"Fake news" is all the rage today, but fake history may be even worse, especially when it comes to the history of the conservative movement, with which affiliates of the New York Times like to play.
In February 2009, Times editor Sam Tannenhaus wrote (in the New Republic) an article called "Conservatism is Dead," history that was so fake that by the time the book version appeared the corpse had revived, en route to winning the 2010 midterms, along with elections in 2014 and 2016. In this tradition, Rick Perlstein in the New York Times Magazine is here to say that Donald Trump is not the populist outsider imagined by many but the authentic voice of movement conservatism in all its toxicity.
William F. Buckley, the erudite gentleman; Barry Goldwater, the NAACP member; Ronald Reagan, the four-time FDR voter; were masks and diversions, to make us feel better. To understand Trump and the movement today, we must toss them aside, and look at "conservative history's political surrealists and intellectual embarrassments, its con artists and tribunes of white rage" who are the real story. "Consider...an essay published in 1926 by Hiram Evans, the imperial wizard of the Ku Klux Klan, in the exceedingly mainstream North American Review.'
Consider him by all means if you feel that you have to. But real history tells us that many conservatives today used to be liberals, until the Democrats' behavior since 1968 drove them crazy; that Trump himself was a Democrat for fairly long periods, that Trump himself was even elected by Democrats — by Democrats who switched parties to vote in the primaries, by Obama voters in the upper Midwest who didn't trust Hillary, by union members and working class voters. They voted for him not because they read Hiram Evans or knew he existed, but because their jobs and communities had been disappearing and no one but Trump among all the others had seemed to notice or care.
It's a story for another day how and why two parties, three presidents, and nineteen other candidates somehow had seemed to have looked past this story, but look past it they did, and now it seems obvious that the first person who did not would find a huge market opening. It's not that Trump's voters were blind to his faults; many were shocked by his manners and thought him unqualified, but still found him preferable to the status quo ante and Hillary Clinton, which seemed to mean more of the same.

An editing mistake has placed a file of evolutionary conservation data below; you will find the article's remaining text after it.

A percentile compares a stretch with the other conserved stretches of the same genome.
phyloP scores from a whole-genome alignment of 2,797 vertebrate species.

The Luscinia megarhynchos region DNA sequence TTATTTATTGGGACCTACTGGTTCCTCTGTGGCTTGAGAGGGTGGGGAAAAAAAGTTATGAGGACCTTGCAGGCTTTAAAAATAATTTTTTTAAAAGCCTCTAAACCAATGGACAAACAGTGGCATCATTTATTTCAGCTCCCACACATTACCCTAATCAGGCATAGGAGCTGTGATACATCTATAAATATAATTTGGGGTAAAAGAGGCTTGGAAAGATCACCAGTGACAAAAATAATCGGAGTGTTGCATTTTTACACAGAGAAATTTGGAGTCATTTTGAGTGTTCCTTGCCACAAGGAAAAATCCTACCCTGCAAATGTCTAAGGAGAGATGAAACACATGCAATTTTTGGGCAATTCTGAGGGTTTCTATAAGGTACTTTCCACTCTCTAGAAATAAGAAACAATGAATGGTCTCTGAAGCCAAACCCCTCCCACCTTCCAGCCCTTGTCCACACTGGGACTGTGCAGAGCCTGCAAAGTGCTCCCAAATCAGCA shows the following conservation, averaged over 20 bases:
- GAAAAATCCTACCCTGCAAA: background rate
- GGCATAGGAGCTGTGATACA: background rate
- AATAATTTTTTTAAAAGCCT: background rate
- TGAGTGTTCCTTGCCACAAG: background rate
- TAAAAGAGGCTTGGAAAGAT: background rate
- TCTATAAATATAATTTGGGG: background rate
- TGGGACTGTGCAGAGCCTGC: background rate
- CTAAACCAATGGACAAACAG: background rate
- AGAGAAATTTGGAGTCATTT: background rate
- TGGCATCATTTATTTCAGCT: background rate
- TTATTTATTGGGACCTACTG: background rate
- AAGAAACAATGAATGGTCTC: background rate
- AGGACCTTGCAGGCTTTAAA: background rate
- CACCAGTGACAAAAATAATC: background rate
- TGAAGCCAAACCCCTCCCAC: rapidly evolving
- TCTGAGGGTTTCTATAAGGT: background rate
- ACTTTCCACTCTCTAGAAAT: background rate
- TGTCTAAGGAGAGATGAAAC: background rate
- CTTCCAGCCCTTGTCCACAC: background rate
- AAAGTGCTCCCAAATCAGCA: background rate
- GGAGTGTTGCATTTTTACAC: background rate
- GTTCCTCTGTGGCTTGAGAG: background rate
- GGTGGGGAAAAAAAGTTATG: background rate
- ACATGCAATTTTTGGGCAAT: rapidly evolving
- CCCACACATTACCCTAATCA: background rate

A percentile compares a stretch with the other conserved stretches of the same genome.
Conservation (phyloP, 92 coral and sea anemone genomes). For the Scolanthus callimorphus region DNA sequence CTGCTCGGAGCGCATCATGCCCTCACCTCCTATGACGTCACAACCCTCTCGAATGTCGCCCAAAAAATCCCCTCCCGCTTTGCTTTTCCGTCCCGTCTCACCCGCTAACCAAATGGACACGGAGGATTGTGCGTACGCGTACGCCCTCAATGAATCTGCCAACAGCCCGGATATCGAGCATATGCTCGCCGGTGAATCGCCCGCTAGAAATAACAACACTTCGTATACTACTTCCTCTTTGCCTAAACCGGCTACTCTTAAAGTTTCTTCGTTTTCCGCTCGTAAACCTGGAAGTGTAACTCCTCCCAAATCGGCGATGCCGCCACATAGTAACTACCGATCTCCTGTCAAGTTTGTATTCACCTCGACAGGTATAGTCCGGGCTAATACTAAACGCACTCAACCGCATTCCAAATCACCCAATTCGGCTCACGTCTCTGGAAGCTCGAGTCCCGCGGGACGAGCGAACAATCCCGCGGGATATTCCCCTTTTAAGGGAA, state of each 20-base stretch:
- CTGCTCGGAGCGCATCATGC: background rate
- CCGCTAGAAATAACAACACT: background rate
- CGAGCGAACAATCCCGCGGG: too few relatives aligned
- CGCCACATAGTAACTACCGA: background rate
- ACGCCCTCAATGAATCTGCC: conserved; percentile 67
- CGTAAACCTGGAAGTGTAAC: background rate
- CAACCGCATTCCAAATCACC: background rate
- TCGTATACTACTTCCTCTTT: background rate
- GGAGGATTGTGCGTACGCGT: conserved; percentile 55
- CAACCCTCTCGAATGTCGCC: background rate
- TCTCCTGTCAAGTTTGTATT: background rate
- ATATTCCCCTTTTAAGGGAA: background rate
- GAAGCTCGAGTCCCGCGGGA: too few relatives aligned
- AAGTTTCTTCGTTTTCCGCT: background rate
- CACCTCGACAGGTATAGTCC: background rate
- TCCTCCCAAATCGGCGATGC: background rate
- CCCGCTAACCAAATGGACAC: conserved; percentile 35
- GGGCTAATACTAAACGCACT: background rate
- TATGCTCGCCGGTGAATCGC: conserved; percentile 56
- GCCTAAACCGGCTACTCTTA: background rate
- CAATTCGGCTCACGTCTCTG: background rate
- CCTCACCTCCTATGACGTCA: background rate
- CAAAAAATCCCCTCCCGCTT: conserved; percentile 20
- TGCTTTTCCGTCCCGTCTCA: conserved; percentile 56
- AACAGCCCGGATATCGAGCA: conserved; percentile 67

What explains them and their votes is not an article written in 1926 but one in 2016 in the Wall Street Journal, describing how the China Trade deal of 2000 decimated the town of Hickory, North Carolina, which lost half its manufacturing jobs in a decade, and saw its labor force shrink 13 percent. "In the 2000s, congressional districts where competition from Chinese imports was rapidly increasing became more politically polarized," the Journal reported.
"In this year's Republican presidential primaries, Mr. Trump won 89 of the 100 counties most affected by competition from China...These counties include Hickory's Catawba County," where, in the Republican primary, in a field of twelve candidates, Trump got 44 percent of the vote. Writing about the 2016 election in terms of a 1926 article without mentioning this is like describing the entry of the United States into World War II without mentioning the attack on Pearl Harbor, but giving attention to astrological patterns and the migrating habits of birds. This is the work of a hack, not a "historian," and the Times should know better. But don't hold your breath till it does.
Noemie Emery, a Washington Examiner columnist, is a contributing editor to The Weekly Standard and author of "Great Expectations: The Troubled Lives of Political Families."